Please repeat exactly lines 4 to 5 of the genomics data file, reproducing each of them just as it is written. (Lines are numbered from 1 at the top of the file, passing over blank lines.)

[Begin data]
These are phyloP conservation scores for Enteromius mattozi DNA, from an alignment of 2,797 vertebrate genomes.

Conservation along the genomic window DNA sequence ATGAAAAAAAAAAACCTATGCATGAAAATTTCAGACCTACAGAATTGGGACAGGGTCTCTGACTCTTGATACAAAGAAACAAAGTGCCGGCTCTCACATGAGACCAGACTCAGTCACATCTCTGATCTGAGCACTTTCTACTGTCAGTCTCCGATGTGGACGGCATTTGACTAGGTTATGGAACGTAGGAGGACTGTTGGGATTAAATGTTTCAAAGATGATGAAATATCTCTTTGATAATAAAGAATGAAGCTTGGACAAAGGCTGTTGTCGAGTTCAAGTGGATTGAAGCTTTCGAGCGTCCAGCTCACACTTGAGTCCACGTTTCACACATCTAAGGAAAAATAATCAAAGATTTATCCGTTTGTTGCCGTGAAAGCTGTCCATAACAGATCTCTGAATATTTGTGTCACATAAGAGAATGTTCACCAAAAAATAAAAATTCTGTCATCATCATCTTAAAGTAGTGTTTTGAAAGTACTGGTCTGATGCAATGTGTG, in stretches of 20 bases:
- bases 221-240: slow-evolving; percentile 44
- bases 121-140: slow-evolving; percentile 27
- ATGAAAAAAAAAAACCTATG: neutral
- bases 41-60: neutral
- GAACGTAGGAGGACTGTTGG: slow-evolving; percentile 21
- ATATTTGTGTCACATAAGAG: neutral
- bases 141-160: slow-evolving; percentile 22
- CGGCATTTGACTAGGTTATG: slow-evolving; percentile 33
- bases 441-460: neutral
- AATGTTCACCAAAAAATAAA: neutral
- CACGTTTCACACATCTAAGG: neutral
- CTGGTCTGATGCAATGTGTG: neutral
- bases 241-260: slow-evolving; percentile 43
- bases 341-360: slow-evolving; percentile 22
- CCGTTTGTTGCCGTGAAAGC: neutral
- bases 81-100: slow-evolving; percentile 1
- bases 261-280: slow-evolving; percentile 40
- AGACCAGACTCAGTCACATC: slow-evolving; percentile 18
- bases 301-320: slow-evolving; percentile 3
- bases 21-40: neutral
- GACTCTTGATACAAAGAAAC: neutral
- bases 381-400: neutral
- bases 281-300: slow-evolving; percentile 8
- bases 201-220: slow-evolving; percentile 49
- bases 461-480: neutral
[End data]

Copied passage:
- bases 121-140: slow-evolving; percentile 27
- ATGAAAAAAAAAAACCTATG: neutral